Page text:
Finally, to reiterate the point I made in my “genius” piece, I would suggest that the accomplishments of genius far outweigh the personal idiosyncrasies that accompany them. Thus, in answer to the cry of public outrage over Lance Armstrong’s drug use, I would voice the contrary: Who cares if he used drugs? His performances were still phenomenal events, unmatched by any of the pack of other, lesser riders who came before and, probably, who will follow. As for Feynman: Who cares if he was a randy young goat, a satyr who preyed on young girls? His theory of quantum electrodynamics is still a towering monument of the intellect (whether human or post-human). And Einstein? What does it matter if he was something of a cad? Even if he had been an unspeakable cad? How can you begin to weigh the behavior of a compromised, all-too-human man against the creation of the general theory of relativity?
Ezra Pound, a genius with his own personal devils (a couple of which almost got him hanged – Ezra had some rather peculiar political views), took this line of thought to its extreme (definitely not warm and fuzzy) conclusion:
Humanity is the rich effluvium, it is the waste and the manure and the soil, and from it grows the tree of the arts.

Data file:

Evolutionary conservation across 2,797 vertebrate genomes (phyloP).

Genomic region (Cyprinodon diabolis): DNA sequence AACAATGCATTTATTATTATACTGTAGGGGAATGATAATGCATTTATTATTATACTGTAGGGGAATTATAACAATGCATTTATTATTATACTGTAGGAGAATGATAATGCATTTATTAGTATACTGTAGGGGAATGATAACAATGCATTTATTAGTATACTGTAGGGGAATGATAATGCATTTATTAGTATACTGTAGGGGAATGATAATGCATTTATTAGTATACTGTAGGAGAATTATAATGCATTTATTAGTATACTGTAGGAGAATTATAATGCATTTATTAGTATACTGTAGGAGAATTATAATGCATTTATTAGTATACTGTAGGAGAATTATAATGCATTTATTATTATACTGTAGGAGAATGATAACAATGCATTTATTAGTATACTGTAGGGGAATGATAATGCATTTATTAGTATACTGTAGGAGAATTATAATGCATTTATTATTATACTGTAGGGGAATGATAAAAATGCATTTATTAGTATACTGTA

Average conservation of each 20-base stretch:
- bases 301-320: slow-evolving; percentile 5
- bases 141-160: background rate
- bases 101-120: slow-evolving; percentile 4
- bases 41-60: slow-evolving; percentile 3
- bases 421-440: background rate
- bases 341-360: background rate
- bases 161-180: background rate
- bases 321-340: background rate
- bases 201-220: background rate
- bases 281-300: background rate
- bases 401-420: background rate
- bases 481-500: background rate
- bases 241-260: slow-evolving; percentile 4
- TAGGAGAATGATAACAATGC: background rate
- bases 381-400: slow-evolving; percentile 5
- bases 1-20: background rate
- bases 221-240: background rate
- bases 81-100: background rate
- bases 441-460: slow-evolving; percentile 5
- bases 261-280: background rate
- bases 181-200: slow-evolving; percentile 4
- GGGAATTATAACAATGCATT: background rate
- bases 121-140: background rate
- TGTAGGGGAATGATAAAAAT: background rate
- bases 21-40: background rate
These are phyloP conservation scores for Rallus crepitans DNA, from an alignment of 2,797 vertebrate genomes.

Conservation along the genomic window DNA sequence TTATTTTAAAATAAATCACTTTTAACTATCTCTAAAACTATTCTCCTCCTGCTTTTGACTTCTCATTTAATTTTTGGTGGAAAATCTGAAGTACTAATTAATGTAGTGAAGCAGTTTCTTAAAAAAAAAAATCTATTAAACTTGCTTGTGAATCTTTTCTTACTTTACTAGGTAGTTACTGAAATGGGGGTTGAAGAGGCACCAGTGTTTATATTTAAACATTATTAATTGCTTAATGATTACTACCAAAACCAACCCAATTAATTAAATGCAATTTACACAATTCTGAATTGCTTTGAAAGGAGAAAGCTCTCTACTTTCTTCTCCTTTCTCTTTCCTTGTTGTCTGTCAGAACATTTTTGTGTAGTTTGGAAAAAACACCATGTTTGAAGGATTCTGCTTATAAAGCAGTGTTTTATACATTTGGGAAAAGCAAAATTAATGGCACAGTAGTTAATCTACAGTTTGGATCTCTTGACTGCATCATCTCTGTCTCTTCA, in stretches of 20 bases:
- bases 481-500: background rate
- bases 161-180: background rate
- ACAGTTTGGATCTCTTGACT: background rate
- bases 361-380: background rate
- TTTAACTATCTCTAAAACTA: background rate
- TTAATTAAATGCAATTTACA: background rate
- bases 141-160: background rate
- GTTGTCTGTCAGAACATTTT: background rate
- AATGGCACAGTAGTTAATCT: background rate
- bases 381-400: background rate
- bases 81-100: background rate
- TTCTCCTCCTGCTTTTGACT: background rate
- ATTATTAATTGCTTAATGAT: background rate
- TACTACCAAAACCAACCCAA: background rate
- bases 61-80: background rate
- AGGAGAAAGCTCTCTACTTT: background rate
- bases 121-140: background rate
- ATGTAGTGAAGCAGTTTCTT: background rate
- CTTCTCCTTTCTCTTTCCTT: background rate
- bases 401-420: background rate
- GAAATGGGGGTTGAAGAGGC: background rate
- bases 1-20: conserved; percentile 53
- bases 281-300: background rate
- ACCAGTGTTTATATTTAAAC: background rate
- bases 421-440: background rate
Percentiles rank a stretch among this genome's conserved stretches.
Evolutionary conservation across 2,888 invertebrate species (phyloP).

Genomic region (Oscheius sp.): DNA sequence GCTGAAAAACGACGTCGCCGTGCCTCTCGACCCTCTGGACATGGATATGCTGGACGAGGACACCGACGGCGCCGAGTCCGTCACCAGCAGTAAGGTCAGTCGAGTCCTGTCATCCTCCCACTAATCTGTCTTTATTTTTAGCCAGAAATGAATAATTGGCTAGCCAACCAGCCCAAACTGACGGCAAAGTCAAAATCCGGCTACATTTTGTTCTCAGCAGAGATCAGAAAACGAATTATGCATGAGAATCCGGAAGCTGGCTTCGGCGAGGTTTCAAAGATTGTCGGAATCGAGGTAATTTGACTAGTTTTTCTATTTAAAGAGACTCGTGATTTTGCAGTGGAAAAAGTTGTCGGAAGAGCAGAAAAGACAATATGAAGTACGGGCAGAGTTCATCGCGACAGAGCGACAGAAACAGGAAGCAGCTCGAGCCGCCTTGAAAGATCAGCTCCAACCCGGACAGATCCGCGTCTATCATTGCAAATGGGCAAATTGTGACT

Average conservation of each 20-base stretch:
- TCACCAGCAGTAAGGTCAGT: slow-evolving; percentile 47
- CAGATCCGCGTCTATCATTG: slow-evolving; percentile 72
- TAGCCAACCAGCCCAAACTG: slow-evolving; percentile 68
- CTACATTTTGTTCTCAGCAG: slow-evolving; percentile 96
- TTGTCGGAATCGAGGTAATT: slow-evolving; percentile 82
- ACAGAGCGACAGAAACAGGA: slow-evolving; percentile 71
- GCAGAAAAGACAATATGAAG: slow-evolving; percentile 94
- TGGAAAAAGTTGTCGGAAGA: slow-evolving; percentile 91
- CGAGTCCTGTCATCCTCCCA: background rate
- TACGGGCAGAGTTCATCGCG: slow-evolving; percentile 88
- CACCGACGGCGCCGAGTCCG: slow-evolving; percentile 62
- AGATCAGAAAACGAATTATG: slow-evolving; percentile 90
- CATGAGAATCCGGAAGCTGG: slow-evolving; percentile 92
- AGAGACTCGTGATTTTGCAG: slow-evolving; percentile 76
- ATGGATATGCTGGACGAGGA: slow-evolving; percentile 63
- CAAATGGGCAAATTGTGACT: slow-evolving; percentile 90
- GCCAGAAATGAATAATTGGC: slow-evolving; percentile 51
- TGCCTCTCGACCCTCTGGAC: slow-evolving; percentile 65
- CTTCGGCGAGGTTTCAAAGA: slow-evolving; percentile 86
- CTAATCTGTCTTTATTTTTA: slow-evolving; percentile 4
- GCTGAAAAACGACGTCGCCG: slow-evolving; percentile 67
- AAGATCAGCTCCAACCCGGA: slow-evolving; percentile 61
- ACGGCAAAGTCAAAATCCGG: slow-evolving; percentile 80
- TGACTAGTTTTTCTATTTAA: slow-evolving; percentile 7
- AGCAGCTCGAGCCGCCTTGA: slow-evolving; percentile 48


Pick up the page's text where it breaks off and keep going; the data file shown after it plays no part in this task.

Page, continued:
I leave it to the reader to assign ratios to those three ingredients (and do be sure about the definition of “effluvium” – poets tend to use words in precise ways).
Things are never simple.
Or: Who cares if Wernher von Braun used slave labour in his V2 rocket factories - he was the man who got America to the moon?
ad absurdum arguments aren't that helpful, but the core issue here is that bureaucracy harms and helps in the organisation of society, in the mean time it also engenders things like IQ testing (which began as an extension of civil service exams - you need to find people capable of doing certain tasks). It turns out that the averages IQ tests produce are largely useless for any practical purpose, though they make some people happy. Your suggestion here, Lee, reminds me of Margaret Mead in Keep Your Powder Dry - a book she wrote during the war. American democracy throws up phenomena such as everyone in school receiving a grade as close to 'A' as possible because attempts to discriminate between people come to seem anti-democratic. I also think of Riesman's Lonely Crowd where he argues that the kind of individualism prevalent in America has shifted from an 'inner-directed' to an 'other-directed' form - once individualism was a hidden relationship between one person and their divinity, now it is can only be demonstrated efficaciously through the capacity to win friends and influence your uncle; (or gain 'likes' on a facebook account). I wonder if it is worth considering changes in the meaning of individualism as an aspect of your account?